Kaip apibūdinti dabartį?
How to define the present time?
Subject(s): Politics / Political Sciences
Published by: Vilniaus universiteto leidykla & VU Tarptautinių santykių ir politikos mokslų institutas
Keywords: developments after collapse of communism; post-communist period; post-soviet period; post-colonial period; after-communist (pokomunistinis) period; after-soviet (posovietinis) period; after-socialist (posocialistinis) period; transition;
Summary/Abstract: It is generally received that there are no precedence in the history for the developments, to which East and Central European countries are undergoing after the collapse of communism. Nevertheless this historical time still has no clear conceptual definition. The question arises on how to define appropriately this period and to find suitable concepts to identify it. In the first part of the article the analysis of some generally used concepts, specifying the period – post-communist, post-soviet, post-colonial – as well as such like after-communist (pokomunistinis), after-soviet (posovietinis), after-socialist (posocialistinis) is presented. These concepts are considered to be unsatisfying because they give a rather negative definition of the period, indicating the link with the communist past, but fail to designate anything new in the positive sense.The same applies to the concept post-colonial. Regarding the concept post-communist one can notice that it deals with the process, launched not just after the factual collapse of the communist rule. It deals with the process that has existed since long time before. It is reflected in the dissident and the other nonconformist attitudes. The concept emerging democracies indicates the direction of the changes as something new and positive. At the same time, however, it is not adequate since not all countries with the communist past are moving towards democracy. The author considers the concept transition period as the most suitable. Regarding Lithuania as well as the other countries of the region, one can single out several positions specifying the transition “from – to” as following: from occupation – to independence; from totalitarianism – to democracy; from command – to free market economy; from isolated – to open society; from Eastern–Western political and cultural area etc. The process of the transition has been motivated mainly by the aspiration to restore the state's independence. The identity of the transition period can be characterized by a number of aspects, entitled as following – independence, democracy, free market economy, nationality, citizenship, openness, Western orientation. The aspects of transition are closely interralated, but are not simultaneous and do not necessarily match each other. One can take note of a sort of incompatibilities and tentions between some of them, namely between the values of democracy and the requirements of market economy, between openness and care for national identity etc. At the same time there are changes in terms of how the present situation is assessed. It turns more to be estimated more from the perspective of the euro-atlantic future, than from the communist past. The identity of the present time is characterized by the junction of both perspectives.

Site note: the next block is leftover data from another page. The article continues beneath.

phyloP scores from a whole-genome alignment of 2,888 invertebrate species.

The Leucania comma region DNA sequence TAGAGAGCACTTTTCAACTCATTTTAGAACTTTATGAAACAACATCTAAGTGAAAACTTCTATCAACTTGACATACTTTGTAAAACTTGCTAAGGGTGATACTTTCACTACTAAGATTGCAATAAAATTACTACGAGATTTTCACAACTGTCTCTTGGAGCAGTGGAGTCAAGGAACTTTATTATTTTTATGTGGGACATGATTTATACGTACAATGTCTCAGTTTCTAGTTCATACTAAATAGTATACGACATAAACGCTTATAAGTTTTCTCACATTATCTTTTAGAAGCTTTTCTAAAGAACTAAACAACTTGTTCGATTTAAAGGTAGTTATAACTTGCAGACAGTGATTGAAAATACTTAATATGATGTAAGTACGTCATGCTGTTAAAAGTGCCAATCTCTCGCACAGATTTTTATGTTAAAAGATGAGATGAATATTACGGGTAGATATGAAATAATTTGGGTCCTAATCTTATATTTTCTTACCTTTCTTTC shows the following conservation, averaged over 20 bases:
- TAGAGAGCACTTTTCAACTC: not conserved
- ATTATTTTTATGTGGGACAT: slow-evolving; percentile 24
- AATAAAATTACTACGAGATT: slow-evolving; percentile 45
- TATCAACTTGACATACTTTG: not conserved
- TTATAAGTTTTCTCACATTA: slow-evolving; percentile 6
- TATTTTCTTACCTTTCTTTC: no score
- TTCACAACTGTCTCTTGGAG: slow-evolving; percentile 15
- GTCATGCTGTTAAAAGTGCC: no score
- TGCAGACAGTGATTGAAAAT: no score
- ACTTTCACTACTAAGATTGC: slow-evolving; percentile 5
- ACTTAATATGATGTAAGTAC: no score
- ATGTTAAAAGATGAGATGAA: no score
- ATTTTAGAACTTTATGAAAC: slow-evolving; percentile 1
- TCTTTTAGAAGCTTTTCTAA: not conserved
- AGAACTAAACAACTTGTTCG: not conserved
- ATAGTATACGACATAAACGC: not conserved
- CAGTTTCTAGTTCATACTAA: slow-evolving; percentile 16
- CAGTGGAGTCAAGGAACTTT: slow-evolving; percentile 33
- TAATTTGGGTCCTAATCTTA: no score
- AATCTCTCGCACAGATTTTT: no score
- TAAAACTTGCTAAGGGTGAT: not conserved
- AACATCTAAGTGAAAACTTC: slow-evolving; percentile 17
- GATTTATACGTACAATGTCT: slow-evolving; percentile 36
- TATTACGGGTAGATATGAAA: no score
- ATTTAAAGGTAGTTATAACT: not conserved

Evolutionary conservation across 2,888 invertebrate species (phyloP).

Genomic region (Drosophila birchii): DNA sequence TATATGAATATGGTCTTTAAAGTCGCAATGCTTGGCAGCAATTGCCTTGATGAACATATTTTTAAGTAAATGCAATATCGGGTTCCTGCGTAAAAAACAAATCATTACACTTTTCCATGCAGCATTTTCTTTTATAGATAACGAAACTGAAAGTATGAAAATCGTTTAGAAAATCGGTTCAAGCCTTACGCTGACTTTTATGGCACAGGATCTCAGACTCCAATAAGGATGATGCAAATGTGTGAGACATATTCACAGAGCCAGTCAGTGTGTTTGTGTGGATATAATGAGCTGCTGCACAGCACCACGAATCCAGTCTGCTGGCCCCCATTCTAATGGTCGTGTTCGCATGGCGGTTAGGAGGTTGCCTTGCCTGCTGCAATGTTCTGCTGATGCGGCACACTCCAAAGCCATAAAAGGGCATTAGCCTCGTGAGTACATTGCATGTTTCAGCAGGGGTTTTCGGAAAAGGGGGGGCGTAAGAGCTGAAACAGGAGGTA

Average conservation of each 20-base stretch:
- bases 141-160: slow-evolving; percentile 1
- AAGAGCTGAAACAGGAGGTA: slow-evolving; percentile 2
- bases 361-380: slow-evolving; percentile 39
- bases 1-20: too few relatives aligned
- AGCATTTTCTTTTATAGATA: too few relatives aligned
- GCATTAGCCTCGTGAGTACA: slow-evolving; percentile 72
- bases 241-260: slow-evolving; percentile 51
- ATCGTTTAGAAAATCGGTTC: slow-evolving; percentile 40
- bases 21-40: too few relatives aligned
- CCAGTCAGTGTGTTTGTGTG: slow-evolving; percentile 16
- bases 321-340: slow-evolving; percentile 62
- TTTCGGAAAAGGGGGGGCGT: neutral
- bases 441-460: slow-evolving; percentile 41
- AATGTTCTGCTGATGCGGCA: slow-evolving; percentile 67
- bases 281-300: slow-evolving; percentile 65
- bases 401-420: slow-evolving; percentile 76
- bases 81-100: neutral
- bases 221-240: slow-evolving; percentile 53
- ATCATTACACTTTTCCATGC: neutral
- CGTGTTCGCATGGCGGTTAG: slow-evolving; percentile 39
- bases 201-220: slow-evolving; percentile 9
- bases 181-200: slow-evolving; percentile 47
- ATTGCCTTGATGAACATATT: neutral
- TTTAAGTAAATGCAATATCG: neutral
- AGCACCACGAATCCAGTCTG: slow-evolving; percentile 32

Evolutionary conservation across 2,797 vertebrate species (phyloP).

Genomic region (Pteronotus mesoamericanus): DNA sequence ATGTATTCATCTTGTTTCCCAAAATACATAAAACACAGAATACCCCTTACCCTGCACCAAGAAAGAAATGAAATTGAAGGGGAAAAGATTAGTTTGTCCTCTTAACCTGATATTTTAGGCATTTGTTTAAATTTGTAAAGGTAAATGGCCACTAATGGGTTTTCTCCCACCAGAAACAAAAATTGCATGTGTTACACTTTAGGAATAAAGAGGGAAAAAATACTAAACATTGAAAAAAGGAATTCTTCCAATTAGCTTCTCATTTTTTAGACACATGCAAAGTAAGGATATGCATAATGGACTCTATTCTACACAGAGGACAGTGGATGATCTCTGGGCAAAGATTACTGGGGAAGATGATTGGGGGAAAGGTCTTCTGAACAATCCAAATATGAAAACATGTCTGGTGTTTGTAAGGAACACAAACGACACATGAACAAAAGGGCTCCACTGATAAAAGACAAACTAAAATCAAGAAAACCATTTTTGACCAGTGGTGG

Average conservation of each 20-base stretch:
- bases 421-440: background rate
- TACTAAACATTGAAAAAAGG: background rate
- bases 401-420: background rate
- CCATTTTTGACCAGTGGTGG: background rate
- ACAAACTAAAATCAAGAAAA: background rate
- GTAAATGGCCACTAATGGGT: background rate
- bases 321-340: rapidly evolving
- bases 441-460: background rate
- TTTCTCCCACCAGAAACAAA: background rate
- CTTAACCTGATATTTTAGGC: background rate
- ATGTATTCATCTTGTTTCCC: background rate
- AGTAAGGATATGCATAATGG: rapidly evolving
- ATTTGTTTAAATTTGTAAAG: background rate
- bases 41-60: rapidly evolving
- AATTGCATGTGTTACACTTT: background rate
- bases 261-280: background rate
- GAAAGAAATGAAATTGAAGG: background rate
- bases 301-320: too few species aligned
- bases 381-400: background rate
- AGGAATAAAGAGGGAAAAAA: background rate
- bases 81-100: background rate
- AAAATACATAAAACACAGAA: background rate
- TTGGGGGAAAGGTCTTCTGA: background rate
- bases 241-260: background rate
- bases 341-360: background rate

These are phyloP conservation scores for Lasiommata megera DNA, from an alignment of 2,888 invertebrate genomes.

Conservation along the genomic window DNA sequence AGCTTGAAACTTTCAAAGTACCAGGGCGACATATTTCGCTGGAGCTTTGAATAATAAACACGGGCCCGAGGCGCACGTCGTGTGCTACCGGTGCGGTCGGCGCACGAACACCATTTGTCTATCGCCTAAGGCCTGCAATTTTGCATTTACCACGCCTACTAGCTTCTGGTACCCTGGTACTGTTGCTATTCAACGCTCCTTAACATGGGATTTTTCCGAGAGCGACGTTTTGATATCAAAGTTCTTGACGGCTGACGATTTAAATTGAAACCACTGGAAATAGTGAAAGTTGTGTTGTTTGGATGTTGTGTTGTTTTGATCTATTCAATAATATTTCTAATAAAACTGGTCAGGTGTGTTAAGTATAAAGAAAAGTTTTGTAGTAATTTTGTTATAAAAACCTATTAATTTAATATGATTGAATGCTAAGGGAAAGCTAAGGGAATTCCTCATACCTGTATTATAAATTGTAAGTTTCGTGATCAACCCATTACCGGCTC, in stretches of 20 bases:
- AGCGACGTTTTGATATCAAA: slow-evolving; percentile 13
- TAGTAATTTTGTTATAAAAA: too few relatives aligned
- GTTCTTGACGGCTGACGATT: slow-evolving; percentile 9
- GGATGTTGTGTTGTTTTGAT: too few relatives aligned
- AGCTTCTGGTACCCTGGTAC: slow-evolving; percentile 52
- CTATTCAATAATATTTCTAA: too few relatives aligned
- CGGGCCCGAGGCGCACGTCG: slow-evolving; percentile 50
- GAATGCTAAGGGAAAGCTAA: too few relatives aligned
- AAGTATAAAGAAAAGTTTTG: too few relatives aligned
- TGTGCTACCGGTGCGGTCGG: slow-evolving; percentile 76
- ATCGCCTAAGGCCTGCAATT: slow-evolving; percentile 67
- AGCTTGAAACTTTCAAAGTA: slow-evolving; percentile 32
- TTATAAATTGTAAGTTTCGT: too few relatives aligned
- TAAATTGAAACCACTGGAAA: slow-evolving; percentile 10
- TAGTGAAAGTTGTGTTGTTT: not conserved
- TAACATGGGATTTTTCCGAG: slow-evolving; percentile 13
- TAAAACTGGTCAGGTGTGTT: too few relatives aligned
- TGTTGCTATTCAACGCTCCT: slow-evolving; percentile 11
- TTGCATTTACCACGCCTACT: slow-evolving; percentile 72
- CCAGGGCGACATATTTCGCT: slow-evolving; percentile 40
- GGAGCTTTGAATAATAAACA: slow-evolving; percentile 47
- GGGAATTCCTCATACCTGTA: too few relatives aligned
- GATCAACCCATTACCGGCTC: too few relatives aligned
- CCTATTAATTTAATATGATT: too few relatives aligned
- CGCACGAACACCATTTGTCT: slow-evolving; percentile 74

- Issue Year: 2003
- Issue No: 3 (31)
- Page Range: 2-20
- Page Count: 18
- Language: Lithuanian